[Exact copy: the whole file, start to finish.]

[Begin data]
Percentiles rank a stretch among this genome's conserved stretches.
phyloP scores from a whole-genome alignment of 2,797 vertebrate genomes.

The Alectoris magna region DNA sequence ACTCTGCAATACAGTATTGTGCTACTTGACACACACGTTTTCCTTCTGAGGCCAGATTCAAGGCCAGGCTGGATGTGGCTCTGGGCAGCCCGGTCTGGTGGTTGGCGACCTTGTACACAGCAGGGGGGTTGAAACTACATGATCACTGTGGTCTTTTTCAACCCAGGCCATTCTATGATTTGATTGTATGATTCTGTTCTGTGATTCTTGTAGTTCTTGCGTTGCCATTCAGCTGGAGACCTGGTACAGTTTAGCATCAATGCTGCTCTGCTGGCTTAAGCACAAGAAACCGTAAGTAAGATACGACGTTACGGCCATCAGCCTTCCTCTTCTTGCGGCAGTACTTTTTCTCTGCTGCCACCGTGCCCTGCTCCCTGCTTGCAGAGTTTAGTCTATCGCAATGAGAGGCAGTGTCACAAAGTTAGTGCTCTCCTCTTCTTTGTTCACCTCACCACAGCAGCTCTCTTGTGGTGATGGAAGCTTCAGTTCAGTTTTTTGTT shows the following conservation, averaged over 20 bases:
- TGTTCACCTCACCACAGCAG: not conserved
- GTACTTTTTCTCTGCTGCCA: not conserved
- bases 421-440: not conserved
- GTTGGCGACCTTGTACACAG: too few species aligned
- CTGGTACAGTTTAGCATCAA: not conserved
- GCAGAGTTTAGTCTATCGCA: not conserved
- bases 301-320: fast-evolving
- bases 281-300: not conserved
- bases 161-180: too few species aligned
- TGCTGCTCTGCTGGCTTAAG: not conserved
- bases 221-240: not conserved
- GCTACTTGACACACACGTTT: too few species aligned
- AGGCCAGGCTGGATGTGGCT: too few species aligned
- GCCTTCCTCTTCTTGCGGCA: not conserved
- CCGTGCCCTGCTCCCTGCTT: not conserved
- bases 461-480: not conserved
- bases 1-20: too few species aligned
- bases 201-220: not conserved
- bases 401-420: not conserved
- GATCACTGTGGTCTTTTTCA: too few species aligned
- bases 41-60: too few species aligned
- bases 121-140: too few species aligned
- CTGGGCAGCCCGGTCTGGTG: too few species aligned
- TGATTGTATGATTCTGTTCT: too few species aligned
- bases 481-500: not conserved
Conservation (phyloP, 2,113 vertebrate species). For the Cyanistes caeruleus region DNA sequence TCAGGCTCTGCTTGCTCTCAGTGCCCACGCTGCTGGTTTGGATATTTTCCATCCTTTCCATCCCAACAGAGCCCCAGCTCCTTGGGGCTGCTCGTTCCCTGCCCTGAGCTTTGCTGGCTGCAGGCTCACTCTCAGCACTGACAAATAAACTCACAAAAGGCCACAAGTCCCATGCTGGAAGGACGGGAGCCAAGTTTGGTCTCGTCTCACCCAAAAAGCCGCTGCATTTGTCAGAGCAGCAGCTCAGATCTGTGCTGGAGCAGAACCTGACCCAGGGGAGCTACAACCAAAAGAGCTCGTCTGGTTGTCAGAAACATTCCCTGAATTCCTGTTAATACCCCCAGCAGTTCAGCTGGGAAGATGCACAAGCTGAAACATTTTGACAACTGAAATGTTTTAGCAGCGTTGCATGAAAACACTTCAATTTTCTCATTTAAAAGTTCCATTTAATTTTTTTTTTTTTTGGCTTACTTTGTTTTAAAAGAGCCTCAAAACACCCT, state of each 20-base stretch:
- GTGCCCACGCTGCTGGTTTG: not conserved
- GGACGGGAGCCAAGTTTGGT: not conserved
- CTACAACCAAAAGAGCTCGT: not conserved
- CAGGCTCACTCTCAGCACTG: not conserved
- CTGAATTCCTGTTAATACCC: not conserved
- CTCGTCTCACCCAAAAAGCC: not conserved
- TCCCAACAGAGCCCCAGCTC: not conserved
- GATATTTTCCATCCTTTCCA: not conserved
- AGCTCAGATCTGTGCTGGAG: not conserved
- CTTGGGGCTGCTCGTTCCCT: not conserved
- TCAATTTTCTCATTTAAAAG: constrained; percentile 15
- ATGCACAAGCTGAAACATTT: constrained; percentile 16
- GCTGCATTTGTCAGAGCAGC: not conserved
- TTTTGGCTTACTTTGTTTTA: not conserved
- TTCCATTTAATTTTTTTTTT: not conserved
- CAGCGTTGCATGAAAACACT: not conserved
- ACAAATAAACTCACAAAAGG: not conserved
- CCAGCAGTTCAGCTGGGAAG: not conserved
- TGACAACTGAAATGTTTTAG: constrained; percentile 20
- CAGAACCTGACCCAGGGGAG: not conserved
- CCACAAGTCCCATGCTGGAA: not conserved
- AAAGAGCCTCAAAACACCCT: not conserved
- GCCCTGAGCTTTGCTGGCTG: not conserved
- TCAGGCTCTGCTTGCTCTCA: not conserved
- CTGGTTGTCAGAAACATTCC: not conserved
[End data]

Percentiles rank a stretch among this genome's conserved stretches.
phyloP scores from a whole-genome alignment of 2,797 vertebrate genomes.

The Alectoris magna region DNA sequence ACTCTGCAATACAGTATTGTGCTACTTGACACACACGTTTTCCTTCTGAGGCCAGATTCAAGGCCAGGCTGGATGTGGCTCTGGGCAGCCCGGTCTGGTGGTTGGCGACCTTGTACACAGCAGGGGGGTTGAAACTACATGATCACTGTGGTCTTTTTCAACCCAGGCCATTCTATGATTTGATTGTATGATTCTGTTCTGTGATTCTTGTAGTTCTTGCGTTGCCATTCAGCTGGAGACCTGGTACAGTTTAGCATCAATGCTGCTCTGCTGGCTTAAGCACAAGAAACCGTAAGTAAGATACGACGTTACGGCCATCAGCCTTCCTCTTCTTGCGGCAGTACTTTTTCTCTGCTGCCACCGTGCCCTGCTCCCTGCTTGCAGAGTTTAGTCTATCGCAATGAGAGGCAGTGTCACAAAGTTAGTGCTCTCCTCTTCTTTGTTCACCTCACCACAGCAGCTCTCTTGTGGTGATGGAAGCTTCAGTTCAGTTTTTTGTT shows the following conservation, averaged over 20 bases:
- TGTTCACCTCACCACAGCAG: not conserved
- GTACTTTTTCTCTGCTGCCA: not conserved
- bases 421-440: not conserved
- GTTGGCGACCTTGTACACAG: too few species aligned
- CTGGTACAGTTTAGCATCAA: not conserved
- GCAGAGTTTAGTCTATCGCA: not conserved
- bases 301-320: fast-evolving
- bases 281-300: not conserved
- bases 161-180: too few species aligned
- TGCTGCTCTGCTGGCTTAAG: not conserved
- bases 221-240: not conserved
- GCTACTTGACACACACGTTT: too few species aligned
- AGGCCAGGCTGGATGTGGCT: too few species aligned
- GCCTTCCTCTTCTTGCGGCA: not conserved
- CCGTGCCCTGCTCCCTGCTT: not conserved
- bases 461-480: not conserved
- bases 1-20: too few species aligned
- bases 201-220: not conserved
- bases 401-420: not conserved
- GATCACTGTGGTCTTTTTCA: too few species aligned
- bases 41-60: too few species aligned
- bases 121-140: too few species aligned
- CTGGGCAGCCCGGTCTGGTG: too few species aligned
- TGATTGTATGATTCTGTTCT: too few species aligned
- bases 481-500: not conserved
Conservation (phyloP, 2,113 vertebrate species). For the Cyanistes caeruleus region DNA sequence TCAGGCTCTGCTTGCTCTCAGTGCCCACGCTGCTGGTTTGGATATTTTCCATCCTTTCCATCCCAACAGAGCCCCAGCTCCTTGGGGCTGCTCGTTCCCTGCCCTGAGCTTTGCTGGCTGCAGGCTCACTCTCAGCACTGACAAATAAACTCACAAAAGGCCACAAGTCCCATGCTGGAAGGACGGGAGCCAAGTTTGGTCTCGTCTCACCCAAAAAGCCGCTGCATTTGTCAGAGCAGCAGCTCAGATCTGTGCTGGAGCAGAACCTGACCCAGGGGAGCTACAACCAAAAGAGCTCGTCTGGTTGTCAGAAACATTCCCTGAATTCCTGTTAATACCCCCAGCAGTTCAGCTGGGAAGATGCACAAGCTGAAACATTTTGACAACTGAAATGTTTTAGCAGCGTTGCATGAAAACACTTCAATTTTCTCATTTAAAAGTTCCATTTAATTTTTTTTTTTTTTGGCTTACTTTGTTTTAAAAGAGCCTCAAAACACCCT, state of each 20-base stretch:
- GTGCCCACGCTGCTGGTTTG: not conserved
- GGACGGGAGCCAAGTTTGGT: not conserved
- CTACAACCAAAAGAGCTCGT: not conserved
- CAGGCTCACTCTCAGCACTG: not conserved
- CTGAATTCCTGTTAATACCC: not conserved
- CTCGTCTCACCCAAAAAGCC: not conserved
- TCCCAACAGAGCCCCAGCTC: not conserved
- GATATTTTCCATCCTTTCCA: not conserved
- AGCTCAGATCTGTGCTGGAG: not conserved
- CTTGGGGCTGCTCGTTCCCT: not conserved
- TCAATTTTCTCATTTAAAAG: constrained; percentile 15
- ATGCACAAGCTGAAACATTT: constrained; percentile 16
- GCTGCATTTGTCAGAGCAGC: not conserved
- TTTTGGCTTACTTTGTTTTA: not conserved
- TTCCATTTAATTTTTTTTTT: not conserved
- CAGCGTTGCATGAAAACACT: not conserved
- ACAAATAAACTCACAAAAGG: not conserved
- CCAGCAGTTCAGCTGGGAAG: not conserved
- TGACAACTGAAATGTTTTAG: constrained; percentile 20
- CAGAACCTGACCCAGGGGAG: not conserved
- CCACAAGTCCCATGCTGGAA: not conserved
- AAAGAGCCTCAAAACACCCT: not conserved
- GCCCTGAGCTTTGCTGGCTG: not conserved
- TCAGGCTCTGCTTGCTCTCA: not conserved
- CTGGTTGTCAGAAACATTCC: not conserved